Whole Dog Journal's Blog March 3, 2015

Advice for a First-Time Dog Owner

Posted at 09:00AM - Comments: (33)


My son was lucky enough to land his first job out of college working for a company that allows employees to bring their dogs to work. The company has about 140 employees, and my son tells me that on any given day, about a dozen or so dogs can be found around the office.

He brings his dog to work one or two days a week. Cole, an American Black and Tan Coonhound-mix, is very well behaved, but he’s also about 1 years old – an adolescent – and not ready for “office work” all day, every day. On the days he’s planning on bringing Cole to work, my son gets up early and takes Cole for an extra-long run before work, to help ensure that Cole is relaxed and calm all day, not looking for other dogs (and people!) to play with, or whining with boredom.

I am proud to say that my son reports that he has been told a number of times that his is the best-behaved dog at the office, and that several co-workers have asked for his dog-related advice. One such co-worker went so far as to ask my son for advice on choosing his first-ever dog! While my son is a gifted dog handler – having had to handle dogs for modeling for WDJ since he was five! – he felt a little over his head with this request. So he asked me to help his friend ;)

Via email, I asked his friend/co-worker what he was looking for in a dog; his first response was that he wanted a really friendly dog who enjoys being petted. He’d prefer a dog with a short coat, medium-sized . . . but these were not deal-breakers in the right dog, and he had no breed or sex biases. He did emphasize that he’s never had his own dog before – so what that tells me is that he needs an easy dog, preferably an adult, with either some training or highly trainable, and very well-socialized. He is hoping to be able to bring his dog to work, too, so the dog must be really good with other dogs.

I think I found a good candidate for him at my local shelter; I took some pictures and video of the dog and sent them to him, and he’s interested. We’re planning for them to meet this weekend. I’ll keep you posted on how it goes.

In the meantime, he asked me one more question via email: “Do you have any suggested readings on preparing for a dog?” And I thought I would put that question to you! If a person had time to read ONE book before bringing their first-ever dog home, what book would you recommend?

And, to take things one step further, if you had ONE piece of advice to share with a first-time dog owner, what would it be?

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Comments (33)

I have read lots of books on dog training and behavior, and I recommend doing this. My most favorite is My Smart Puppy by Sarah Wilson and Brian Kilcommons. I also like Patricia McConnell's and Suzanne Clothier's books--and others. Also, a new dog owner needs to realize that there really is no one best way to train a dog. If he puts in the time and treats the dog kindly he should end up with a happy, well-trained dog.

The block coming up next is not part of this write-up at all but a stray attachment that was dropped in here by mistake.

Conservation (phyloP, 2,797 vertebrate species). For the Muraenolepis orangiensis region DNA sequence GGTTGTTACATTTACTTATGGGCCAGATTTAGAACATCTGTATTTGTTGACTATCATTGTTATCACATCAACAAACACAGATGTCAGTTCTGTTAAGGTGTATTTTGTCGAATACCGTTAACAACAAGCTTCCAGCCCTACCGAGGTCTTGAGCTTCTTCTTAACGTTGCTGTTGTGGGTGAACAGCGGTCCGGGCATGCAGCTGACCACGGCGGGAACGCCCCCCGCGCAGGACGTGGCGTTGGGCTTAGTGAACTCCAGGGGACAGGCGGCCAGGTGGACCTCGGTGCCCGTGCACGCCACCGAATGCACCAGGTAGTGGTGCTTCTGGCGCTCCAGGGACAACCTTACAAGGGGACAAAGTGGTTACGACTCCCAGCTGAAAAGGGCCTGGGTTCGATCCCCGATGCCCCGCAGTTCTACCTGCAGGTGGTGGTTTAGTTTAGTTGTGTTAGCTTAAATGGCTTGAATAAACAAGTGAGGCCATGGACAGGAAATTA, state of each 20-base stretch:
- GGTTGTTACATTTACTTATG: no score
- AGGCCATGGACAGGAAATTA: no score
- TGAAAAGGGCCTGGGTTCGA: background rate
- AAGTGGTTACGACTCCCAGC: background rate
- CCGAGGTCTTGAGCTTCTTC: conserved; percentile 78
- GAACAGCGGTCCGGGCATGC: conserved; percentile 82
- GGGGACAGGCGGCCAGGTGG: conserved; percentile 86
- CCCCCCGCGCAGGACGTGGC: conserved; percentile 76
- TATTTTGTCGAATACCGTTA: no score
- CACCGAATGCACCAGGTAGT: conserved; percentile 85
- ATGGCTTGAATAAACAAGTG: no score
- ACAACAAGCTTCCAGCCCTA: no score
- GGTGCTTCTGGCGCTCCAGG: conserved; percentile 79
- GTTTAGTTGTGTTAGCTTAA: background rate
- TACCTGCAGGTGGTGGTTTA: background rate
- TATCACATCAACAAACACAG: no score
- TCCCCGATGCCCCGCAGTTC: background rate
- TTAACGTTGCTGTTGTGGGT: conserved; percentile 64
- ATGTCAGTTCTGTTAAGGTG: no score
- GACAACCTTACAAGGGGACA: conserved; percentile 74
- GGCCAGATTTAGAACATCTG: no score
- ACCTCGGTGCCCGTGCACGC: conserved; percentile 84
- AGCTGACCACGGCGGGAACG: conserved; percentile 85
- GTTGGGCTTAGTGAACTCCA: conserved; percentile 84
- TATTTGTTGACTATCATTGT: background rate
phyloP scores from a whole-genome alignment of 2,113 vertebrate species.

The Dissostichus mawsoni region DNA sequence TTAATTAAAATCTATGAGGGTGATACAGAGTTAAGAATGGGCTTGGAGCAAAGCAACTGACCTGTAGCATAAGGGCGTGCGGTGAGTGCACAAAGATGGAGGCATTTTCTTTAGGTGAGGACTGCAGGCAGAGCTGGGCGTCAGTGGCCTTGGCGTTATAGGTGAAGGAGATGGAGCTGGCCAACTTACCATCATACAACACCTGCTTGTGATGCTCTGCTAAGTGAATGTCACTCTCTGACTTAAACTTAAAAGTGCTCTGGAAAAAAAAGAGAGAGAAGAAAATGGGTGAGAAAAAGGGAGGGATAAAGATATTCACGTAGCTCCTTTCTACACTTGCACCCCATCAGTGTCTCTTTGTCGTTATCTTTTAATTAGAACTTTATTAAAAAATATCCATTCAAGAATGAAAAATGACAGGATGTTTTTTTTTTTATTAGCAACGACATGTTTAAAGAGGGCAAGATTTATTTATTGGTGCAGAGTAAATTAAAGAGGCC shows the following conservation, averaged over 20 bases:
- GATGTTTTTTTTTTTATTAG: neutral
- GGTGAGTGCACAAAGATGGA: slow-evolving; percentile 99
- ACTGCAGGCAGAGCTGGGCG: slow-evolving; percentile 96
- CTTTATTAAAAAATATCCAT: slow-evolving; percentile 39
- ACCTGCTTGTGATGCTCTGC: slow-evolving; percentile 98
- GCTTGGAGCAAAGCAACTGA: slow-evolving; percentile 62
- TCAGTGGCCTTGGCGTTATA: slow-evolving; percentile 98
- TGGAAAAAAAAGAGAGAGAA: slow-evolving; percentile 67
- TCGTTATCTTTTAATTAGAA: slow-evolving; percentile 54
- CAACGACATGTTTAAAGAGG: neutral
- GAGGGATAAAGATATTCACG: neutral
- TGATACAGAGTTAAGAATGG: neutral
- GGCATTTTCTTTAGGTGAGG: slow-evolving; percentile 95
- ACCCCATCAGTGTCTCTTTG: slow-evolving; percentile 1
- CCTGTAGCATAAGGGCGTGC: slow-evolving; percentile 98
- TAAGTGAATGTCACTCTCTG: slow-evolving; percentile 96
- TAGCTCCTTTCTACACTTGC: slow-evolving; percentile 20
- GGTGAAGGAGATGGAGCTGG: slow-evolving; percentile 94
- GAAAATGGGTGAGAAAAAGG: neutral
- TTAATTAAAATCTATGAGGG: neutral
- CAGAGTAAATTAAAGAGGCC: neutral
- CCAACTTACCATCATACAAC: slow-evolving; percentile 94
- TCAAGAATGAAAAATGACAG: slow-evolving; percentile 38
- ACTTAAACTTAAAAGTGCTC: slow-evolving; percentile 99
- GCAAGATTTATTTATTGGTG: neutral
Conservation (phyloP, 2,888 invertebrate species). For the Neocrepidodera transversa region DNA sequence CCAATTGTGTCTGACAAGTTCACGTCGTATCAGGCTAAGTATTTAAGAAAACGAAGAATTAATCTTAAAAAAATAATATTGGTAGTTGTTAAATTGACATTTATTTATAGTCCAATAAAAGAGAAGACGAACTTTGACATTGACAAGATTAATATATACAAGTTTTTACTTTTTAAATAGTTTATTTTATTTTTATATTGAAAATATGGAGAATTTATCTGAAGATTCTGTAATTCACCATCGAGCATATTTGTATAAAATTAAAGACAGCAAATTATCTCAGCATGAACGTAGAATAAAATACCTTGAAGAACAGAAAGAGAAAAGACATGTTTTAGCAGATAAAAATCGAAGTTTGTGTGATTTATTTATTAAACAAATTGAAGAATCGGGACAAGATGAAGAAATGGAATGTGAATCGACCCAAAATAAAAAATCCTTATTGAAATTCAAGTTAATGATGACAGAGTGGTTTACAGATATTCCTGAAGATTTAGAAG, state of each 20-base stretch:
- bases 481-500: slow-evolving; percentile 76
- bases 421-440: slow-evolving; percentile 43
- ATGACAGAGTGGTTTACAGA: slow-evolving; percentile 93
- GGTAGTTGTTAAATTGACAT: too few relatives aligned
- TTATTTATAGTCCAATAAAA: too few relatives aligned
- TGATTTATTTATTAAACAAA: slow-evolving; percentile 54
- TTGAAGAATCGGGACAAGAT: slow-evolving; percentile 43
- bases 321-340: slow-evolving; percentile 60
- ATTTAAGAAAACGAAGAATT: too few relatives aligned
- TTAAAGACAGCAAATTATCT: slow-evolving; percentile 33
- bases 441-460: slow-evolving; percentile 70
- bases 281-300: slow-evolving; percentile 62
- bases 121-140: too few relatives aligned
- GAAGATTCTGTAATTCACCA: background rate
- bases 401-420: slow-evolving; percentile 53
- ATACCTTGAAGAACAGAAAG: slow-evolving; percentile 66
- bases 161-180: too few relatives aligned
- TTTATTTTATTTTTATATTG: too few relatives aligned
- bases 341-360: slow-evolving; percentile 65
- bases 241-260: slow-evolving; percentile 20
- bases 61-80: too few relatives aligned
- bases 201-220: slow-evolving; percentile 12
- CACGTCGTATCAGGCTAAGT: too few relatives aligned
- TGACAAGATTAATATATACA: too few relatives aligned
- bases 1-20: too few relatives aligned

Posted by: Carolyn Turner | March 13, 2015 9:21 AM    Report this comment

- I do agree with the comment saying: "Books: If someone wanted to read only one book before getting a first dog, my advice would be not to get a dog until they're prepared to put in a lot more thought, effort and research!"

After having had my first rescue shepherd-rottie mutt for 13 years, I adopted a 4 month old German shepherd from North Shore Animal League who had been surrendered by her owners - I was totally unprepared for the difference in temperament (non-stop energy, always alert) and behavior. Brought me back to when I was raising my toddler son - which leads me to the most valuable @pieces of advice.

1 - Puppy proof!!!! All socks, shoes, underwear, loose wires papers. Keep kitchen counters immaculately clean, so dog won't even be tempted to jump up - set that puppy up to succeed!

2 - Socialize!!! go out to the mall sit outside and teach that pup good manners. obedience classes help the dog learn to focus on the owner rather than the other pups - as it should be.

Work hard in the first few years and you will reap the benefits. Good Luck.

Posted by: Em | March 8, 2015 7:25 PM    Report this comment

Advice: very first step - offer to take care of friends' dogs while they travel, need a break, etc. If you haven't had the experience of being 100% responsible to and for another being, you don't know how it will really feel. (skipping happy hours to get home and let your dog out, and so forth). You have to be sure you're really ready for the commitment.

Then, start with a young adult dog - hopefully past the adolescent regression stage. A 2-3 year old dog has a developed personality and you can make a better decision about companionship. Everybody loves puppies and every puppy is loveable! But they are SO much work, and there are so many ways for the new owner to make major mistakes...

Books: If someone wanted to read only one book before getting a first dog, my advice would be not to get a dog until they're prepared to put in a lot more thought, effort and research!